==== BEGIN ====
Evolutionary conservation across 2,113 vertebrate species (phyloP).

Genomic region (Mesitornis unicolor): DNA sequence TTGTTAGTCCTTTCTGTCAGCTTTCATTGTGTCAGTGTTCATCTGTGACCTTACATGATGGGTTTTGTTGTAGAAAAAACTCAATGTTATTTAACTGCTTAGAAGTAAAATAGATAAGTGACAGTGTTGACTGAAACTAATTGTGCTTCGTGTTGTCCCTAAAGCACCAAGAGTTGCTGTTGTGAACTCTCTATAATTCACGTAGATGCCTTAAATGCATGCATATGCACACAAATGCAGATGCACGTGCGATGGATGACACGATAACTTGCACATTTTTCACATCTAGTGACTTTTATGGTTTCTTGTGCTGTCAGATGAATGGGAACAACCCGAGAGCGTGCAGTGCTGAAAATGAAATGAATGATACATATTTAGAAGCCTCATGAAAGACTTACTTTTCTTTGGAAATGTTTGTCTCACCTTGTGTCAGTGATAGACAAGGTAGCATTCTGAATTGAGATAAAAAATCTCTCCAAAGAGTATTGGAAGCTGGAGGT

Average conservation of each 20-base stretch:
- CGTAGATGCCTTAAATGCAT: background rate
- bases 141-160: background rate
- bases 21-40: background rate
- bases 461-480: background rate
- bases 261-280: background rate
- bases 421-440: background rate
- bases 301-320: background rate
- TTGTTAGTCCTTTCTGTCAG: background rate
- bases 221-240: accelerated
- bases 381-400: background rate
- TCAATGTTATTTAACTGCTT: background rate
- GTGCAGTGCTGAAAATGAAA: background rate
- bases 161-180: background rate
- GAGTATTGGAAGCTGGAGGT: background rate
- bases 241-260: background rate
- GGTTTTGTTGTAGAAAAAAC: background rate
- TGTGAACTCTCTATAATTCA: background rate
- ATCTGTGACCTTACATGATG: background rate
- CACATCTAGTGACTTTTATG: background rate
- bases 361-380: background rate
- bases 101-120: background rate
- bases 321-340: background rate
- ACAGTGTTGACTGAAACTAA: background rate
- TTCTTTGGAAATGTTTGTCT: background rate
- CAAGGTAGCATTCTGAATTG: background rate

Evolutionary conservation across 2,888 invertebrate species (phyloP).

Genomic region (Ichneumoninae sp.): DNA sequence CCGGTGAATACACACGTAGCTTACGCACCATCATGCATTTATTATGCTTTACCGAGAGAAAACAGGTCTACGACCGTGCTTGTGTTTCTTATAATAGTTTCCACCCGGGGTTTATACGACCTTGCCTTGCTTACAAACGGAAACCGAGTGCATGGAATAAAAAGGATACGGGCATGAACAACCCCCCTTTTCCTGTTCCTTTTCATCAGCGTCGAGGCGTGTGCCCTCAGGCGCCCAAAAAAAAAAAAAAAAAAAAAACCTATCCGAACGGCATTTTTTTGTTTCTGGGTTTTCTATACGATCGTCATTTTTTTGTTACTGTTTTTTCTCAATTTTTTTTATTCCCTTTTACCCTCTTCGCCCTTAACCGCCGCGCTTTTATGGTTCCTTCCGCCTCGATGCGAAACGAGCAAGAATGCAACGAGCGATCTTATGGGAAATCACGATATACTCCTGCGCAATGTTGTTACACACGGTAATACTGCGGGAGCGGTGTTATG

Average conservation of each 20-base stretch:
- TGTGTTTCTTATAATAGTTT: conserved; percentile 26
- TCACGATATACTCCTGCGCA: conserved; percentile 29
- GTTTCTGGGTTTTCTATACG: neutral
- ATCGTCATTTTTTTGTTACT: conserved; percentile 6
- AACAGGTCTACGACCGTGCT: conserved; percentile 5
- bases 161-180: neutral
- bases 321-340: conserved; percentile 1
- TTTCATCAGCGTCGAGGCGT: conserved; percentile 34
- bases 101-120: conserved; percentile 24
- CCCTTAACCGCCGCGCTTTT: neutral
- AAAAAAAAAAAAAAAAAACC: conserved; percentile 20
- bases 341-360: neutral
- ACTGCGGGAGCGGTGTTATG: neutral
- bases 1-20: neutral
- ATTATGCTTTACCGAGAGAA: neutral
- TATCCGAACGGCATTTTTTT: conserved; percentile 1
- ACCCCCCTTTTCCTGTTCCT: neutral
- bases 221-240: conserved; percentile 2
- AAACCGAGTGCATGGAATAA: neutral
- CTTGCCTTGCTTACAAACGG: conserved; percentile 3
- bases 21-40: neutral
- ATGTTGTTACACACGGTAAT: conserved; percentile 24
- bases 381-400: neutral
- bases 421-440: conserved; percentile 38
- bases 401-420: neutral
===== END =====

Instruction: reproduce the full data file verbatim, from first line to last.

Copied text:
Evolutionary conservation across 2,113 vertebrate species (phyloP).

Genomic region (Mesitornis unicolor): DNA sequence TTGTTAGTCCTTTCTGTCAGCTTTCATTGTGTCAGTGTTCATCTGTGACCTTACATGATGGGTTTTGTTGTAGAAAAAACTCAATGTTATTTAACTGCTTAGAAGTAAAATAGATAAGTGACAGTGTTGACTGAAACTAATTGTGCTTCGTGTTGTCCCTAAAGCACCAAGAGTTGCTGTTGTGAACTCTCTATAATTCACGTAGATGCCTTAAATGCATGCATATGCACACAAATGCAGATGCACGTGCGATGGATGACACGATAACTTGCACATTTTTCACATCTAGTGACTTTTATGGTTTCTTGTGCTGTCAGATGAATGGGAACAACCCGAGAGCGTGCAGTGCTGAAAATGAAATGAATGATACATATTTAGAAGCCTCATGAAAGACTTACTTTTCTTTGGAAATGTTTGTCTCACCTTGTGTCAGTGATAGACAAGGTAGCATTCTGAATTGAGATAAAAAATCTCTCCAAAGAGTATTGGAAGCTGGAGGT

Average conservation of each 20-base stretch:
- CGTAGATGCCTTAAATGCAT: background rate
- bases 141-160: background rate
- bases 21-40: background rate
- bases 461-480: background rate
- bases 261-280: background rate
- bases 421-440: background rate
- bases 301-320: background rate
- TTGTTAGTCCTTTCTGTCAG: background rate
- bases 221-240: accelerated
- bases 381-400: background rate
- TCAATGTTATTTAACTGCTT: background rate
- GTGCAGTGCTGAAAATGAAA: background rate
- bases 161-180: background rate
- GAGTATTGGAAGCTGGAGGT: background rate
- bases 241-260: background rate
- GGTTTTGTTGTAGAAAAAAC: background rate
- TGTGAACTCTCTATAATTCA: background rate
- ATCTGTGACCTTACATGATG: background rate
- CACATCTAGTGACTTTTATG: background rate
- bases 361-380: background rate
- bases 101-120: background rate
- bases 321-340: background rate
- ACAGTGTTGACTGAAACTAA: background rate
- TTCTTTGGAAATGTTTGTCT: background rate
- CAAGGTAGCATTCTGAATTG: background rate

Evolutionary conservation across 2,888 invertebrate species (phyloP).

Genomic region (Ichneumoninae sp.): DNA sequence CCGGTGAATACACACGTAGCTTACGCACCATCATGCATTTATTATGCTTTACCGAGAGAAAACAGGTCTACGACCGTGCTTGTGTTTCTTATAATAGTTTCCACCCGGGGTTTATACGACCTTGCCTTGCTTACAAACGGAAACCGAGTGCATGGAATAAAAAGGATACGGGCATGAACAACCCCCCTTTTCCTGTTCCTTTTCATCAGCGTCGAGGCGTGTGCCCTCAGGCGCCCAAAAAAAAAAAAAAAAAAAAAACCTATCCGAACGGCATTTTTTTGTTTCTGGGTTTTCTATACGATCGTCATTTTTTTGTTACTGTTTTTTCTCAATTTTTTTTATTCCCTTTTACCCTCTTCGCCCTTAACCGCCGCGCTTTTATGGTTCCTTCCGCCTCGATGCGAAACGAGCAAGAATGCAACGAGCGATCTTATGGGAAATCACGATATACTCCTGCGCAATGTTGTTACACACGGTAATACTGCGGGAGCGGTGTTATG

Average conservation of each 20-base stretch:
- TGTGTTTCTTATAATAGTTT: conserved; percentile 26
- TCACGATATACTCCTGCGCA: conserved; percentile 29
- GTTTCTGGGTTTTCTATACG: neutral
- ATCGTCATTTTTTTGTTACT: conserved; percentile 6
- AACAGGTCTACGACCGTGCT: conserved; percentile 5
- bases 161-180: neutral
- bases 321-340: conserved; percentile 1
- TTTCATCAGCGTCGAGGCGT: conserved; percentile 34
- bases 101-120: conserved; percentile 24
- CCCTTAACCGCCGCGCTTTT: neutral
- AAAAAAAAAAAAAAAAAACC: conserved; percentile 20
- bases 341-360: neutral
- ACTGCGGGAGCGGTGTTATG: neutral
- bases 1-20: neutral
- ATTATGCTTTACCGAGAGAA: neutral
- TATCCGAACGGCATTTTTTT: conserved; percentile 1
- ACCCCCCTTTTCCTGTTCCT: neutral
- bases 221-240: conserved; percentile 2
- AAACCGAGTGCATGGAATAA: neutral
- CTTGCCTTGCTTACAAACGG: conserved; percentile 3
- bases 21-40: neutral
- ATGTTGTTACACACGGTAAT: conserved; percentile 24
- bases 381-400: neutral
- bases 421-440: conserved; percentile 38
- bases 401-420: neutral